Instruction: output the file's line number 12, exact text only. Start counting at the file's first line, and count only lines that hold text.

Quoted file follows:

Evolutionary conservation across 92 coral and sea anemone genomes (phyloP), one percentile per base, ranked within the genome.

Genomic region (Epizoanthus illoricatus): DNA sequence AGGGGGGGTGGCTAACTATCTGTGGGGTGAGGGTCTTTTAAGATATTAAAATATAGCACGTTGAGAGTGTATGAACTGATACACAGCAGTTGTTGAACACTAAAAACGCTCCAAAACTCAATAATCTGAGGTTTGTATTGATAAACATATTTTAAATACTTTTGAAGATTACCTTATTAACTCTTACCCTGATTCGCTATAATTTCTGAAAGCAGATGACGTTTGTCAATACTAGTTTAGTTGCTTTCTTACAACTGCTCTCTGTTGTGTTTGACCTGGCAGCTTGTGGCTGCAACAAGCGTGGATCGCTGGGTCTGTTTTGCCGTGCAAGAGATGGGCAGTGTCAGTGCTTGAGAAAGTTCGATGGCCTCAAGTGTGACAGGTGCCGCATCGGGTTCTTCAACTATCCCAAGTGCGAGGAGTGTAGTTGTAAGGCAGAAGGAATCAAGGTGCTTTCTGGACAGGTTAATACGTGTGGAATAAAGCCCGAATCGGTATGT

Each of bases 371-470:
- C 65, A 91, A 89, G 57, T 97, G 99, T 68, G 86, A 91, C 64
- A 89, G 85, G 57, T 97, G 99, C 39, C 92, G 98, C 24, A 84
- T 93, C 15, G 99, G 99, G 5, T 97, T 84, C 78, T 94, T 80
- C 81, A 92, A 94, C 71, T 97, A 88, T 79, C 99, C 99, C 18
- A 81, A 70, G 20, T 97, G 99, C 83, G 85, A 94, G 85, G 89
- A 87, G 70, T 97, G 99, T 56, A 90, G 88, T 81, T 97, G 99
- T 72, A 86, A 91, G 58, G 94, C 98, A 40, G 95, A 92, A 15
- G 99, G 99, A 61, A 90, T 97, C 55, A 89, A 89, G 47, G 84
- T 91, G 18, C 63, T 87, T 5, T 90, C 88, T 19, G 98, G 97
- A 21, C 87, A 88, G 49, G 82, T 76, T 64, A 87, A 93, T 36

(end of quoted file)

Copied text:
- T 91, G 18, C 63, T 87, T 5, T 90, C 88, T 19, G 98, G 97